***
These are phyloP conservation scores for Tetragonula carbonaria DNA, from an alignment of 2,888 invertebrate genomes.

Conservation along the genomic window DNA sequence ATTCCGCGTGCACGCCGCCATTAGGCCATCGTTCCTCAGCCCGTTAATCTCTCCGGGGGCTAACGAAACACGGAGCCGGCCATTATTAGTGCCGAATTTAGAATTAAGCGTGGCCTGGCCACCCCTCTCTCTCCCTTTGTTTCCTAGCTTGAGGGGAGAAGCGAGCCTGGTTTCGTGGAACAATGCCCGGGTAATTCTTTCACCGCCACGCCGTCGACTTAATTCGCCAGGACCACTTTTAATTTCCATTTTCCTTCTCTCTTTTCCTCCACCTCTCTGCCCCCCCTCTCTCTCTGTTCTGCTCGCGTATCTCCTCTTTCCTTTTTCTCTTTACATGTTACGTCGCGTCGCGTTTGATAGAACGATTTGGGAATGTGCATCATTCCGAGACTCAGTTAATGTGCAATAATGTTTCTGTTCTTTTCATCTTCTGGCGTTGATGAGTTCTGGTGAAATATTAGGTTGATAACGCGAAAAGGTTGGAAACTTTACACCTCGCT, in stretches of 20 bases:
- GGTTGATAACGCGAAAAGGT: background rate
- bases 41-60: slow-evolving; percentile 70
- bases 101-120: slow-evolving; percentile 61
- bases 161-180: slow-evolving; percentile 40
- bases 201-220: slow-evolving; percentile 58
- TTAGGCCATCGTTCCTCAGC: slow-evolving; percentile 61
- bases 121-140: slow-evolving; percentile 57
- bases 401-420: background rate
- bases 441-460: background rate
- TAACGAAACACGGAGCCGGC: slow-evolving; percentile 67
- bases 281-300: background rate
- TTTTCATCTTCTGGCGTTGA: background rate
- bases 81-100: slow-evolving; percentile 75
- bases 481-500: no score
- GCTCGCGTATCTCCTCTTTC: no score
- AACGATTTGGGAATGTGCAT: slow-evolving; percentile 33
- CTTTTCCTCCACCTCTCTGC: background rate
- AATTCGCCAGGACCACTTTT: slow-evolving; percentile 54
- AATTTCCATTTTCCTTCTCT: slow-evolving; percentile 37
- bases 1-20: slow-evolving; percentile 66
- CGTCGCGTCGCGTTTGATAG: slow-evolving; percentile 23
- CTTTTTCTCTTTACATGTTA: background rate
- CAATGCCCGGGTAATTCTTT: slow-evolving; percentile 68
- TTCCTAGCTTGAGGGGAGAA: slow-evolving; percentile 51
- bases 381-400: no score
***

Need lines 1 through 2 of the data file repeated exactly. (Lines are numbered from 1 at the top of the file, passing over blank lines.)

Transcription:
These are phyloP conservation scores for Tetragonula carbonaria DNA, from an alignment of 2,888 invertebrate genomes.

Conservation along the genomic window DNA sequence ATTCCGCGTGCACGCCGCCATTAGGCCATCGTTCCTCAGCCCGTTAATCTCTCCGGGGGCTAACGAAACACGGAGCCGGCCATTATTAGTGCCGAATTTAGAATTAAGCGTGGCCTGGCCACCCCTCTCTCTCCCTTTGTTTCCTAGCTTGAGGGGAGAAGCGAGCCTGGTTTCGTGGAACAATGCCCGGGTAATTCTTTCACCGCCACGCCGTCGACTTAATTCGCCAGGACCACTTTTAATTTCCATTTTCCTTCTCTCTTTTCCTCCACCTCTCTGCCCCCCCTCTCTCTCTGTTCTGCTCGCGTATCTCCTCTTTCCTTTTTCTCTTTACATGTTACGTCGCGTCGCGTTTGATAGAACGATTTGGGAATGTGCATCATTCCGAGACTCAGTTAATGTGCAATAATGTTTCTGTTCTTTTCATCTTCTGGCGTTGATGAGTTCTGGTGAAATATTAGGTTGATAACGCGAAAAGGTTGGAAACTTTACACCTCGCT, in stretches of 20 bases: